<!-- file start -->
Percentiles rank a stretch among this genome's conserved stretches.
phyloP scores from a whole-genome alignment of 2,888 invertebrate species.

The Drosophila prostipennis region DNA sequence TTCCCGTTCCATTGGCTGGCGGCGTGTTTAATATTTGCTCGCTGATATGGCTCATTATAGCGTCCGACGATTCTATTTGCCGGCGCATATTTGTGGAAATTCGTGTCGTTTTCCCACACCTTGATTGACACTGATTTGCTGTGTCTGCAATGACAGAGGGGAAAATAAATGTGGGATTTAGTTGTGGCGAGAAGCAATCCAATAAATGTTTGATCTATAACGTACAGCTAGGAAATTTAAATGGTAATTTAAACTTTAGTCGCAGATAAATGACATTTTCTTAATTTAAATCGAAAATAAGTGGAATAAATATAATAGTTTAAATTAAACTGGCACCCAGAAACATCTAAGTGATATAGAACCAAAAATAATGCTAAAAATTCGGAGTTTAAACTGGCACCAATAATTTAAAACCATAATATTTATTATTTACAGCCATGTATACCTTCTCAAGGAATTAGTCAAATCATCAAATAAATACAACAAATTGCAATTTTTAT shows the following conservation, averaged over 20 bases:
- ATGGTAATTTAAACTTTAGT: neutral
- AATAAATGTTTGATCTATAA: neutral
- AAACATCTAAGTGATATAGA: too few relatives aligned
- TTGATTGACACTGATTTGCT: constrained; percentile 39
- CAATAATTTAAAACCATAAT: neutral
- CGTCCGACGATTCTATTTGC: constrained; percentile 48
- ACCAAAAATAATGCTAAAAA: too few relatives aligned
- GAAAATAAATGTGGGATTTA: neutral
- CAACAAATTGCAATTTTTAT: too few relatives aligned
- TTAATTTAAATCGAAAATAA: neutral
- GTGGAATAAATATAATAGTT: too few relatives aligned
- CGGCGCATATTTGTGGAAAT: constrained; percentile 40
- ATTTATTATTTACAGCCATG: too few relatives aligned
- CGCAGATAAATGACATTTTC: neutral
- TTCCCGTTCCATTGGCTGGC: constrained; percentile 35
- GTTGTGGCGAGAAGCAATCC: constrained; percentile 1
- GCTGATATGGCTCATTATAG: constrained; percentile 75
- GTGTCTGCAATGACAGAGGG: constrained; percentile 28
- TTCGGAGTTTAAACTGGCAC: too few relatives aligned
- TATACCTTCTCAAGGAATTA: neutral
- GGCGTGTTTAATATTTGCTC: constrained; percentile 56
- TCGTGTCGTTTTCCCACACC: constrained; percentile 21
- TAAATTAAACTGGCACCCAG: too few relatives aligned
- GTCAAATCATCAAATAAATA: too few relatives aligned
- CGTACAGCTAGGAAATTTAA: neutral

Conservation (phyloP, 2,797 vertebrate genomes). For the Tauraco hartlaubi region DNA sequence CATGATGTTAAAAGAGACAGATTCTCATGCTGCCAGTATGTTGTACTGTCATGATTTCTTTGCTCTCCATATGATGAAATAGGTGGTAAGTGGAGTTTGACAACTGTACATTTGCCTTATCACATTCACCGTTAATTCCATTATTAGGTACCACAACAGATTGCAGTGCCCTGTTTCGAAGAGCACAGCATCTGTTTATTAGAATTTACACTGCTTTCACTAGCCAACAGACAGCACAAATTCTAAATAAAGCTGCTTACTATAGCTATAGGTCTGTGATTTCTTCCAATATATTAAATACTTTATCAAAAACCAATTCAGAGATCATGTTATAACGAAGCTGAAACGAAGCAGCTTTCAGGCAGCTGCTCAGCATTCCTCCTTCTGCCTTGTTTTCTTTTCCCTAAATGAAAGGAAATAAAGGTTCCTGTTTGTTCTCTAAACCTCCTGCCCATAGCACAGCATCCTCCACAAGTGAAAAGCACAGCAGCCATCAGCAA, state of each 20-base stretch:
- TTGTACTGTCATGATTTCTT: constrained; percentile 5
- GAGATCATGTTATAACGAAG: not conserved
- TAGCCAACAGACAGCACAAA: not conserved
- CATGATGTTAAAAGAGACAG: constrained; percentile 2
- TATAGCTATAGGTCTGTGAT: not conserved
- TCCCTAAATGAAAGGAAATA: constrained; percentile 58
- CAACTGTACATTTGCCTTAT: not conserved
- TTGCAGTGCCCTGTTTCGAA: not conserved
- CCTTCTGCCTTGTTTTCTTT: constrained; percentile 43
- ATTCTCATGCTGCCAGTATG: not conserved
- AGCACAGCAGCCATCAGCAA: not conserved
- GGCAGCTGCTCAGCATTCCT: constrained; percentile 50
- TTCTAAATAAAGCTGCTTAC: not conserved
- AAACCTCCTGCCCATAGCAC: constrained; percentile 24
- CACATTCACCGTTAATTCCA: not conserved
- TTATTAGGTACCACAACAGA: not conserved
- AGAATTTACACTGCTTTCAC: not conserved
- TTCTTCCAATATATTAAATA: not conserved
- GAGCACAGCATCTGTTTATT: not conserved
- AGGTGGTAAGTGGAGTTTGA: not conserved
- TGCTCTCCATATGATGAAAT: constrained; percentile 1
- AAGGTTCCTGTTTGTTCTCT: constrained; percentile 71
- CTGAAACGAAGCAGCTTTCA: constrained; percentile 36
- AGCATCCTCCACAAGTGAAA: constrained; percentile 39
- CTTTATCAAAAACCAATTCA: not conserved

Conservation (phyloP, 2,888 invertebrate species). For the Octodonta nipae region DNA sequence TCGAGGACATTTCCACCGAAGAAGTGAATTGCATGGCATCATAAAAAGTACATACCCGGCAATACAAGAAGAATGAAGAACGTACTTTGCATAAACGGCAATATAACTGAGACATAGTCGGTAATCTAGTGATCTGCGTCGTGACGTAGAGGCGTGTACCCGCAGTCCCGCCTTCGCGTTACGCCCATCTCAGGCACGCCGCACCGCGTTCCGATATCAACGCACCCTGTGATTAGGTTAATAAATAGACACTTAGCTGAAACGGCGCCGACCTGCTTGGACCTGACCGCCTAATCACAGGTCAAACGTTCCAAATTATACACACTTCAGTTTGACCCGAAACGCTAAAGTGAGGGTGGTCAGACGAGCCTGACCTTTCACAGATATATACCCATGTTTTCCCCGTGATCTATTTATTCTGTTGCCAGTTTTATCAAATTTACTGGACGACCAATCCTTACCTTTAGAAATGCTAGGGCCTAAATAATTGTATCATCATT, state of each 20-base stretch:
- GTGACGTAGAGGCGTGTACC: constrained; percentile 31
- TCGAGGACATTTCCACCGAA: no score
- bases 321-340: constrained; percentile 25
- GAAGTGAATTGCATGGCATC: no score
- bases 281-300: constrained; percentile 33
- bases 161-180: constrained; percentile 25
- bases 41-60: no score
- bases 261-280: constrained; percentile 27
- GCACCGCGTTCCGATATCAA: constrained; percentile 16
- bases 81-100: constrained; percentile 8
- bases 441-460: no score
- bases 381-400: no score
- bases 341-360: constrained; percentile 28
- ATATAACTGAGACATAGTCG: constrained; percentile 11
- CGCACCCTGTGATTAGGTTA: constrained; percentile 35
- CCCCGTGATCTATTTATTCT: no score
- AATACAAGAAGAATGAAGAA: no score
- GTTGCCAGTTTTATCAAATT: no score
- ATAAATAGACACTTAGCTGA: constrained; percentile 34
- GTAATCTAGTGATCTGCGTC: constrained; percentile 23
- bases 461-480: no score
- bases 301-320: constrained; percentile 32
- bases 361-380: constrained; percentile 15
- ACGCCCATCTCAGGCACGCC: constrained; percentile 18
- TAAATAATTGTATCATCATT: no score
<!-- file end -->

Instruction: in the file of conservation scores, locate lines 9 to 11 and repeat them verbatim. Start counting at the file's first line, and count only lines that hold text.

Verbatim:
- CGTCCGACGATTCTATTTGC: constrained; percentile 48
- ACCAAAAATAATGCTAAAAA: too few relatives aligned
- GAAAATAAATGTGGGATTTA: neutral